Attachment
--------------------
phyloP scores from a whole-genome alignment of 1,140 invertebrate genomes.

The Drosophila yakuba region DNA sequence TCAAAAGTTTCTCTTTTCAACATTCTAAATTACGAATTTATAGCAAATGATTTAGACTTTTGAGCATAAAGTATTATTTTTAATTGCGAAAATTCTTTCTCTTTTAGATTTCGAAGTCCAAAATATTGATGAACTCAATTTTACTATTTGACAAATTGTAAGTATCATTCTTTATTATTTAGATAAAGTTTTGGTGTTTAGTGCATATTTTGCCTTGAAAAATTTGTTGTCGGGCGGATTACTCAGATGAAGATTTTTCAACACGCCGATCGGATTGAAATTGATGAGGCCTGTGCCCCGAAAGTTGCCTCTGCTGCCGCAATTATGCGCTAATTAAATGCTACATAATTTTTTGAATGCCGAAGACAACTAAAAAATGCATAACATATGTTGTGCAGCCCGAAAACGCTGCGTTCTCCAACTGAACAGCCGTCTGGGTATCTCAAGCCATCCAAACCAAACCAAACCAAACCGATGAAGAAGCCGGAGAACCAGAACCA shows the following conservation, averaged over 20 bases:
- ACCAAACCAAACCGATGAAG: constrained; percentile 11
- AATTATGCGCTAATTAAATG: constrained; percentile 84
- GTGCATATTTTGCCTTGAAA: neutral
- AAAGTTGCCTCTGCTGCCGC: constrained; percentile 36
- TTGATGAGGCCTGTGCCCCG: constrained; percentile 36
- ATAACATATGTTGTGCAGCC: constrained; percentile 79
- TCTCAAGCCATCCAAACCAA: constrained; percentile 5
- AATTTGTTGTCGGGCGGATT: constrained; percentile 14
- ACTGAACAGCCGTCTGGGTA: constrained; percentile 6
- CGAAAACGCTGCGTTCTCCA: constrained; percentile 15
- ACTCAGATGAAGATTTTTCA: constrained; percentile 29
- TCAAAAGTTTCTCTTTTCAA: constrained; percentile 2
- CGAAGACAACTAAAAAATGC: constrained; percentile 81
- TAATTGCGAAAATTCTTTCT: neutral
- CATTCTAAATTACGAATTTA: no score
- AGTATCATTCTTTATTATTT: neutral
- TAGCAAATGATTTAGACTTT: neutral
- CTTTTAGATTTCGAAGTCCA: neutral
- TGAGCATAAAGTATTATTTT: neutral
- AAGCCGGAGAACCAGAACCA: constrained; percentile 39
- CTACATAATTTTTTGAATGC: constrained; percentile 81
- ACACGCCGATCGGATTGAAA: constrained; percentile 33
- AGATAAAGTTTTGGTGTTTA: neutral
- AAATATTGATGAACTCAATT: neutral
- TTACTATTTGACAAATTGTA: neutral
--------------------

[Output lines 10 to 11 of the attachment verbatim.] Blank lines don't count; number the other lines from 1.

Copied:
- AATTTGTTGTCGGGCGGATT: constrained; percentile 14
- ACTGAACAGCCGTCTGGGTA: constrained; percentile 6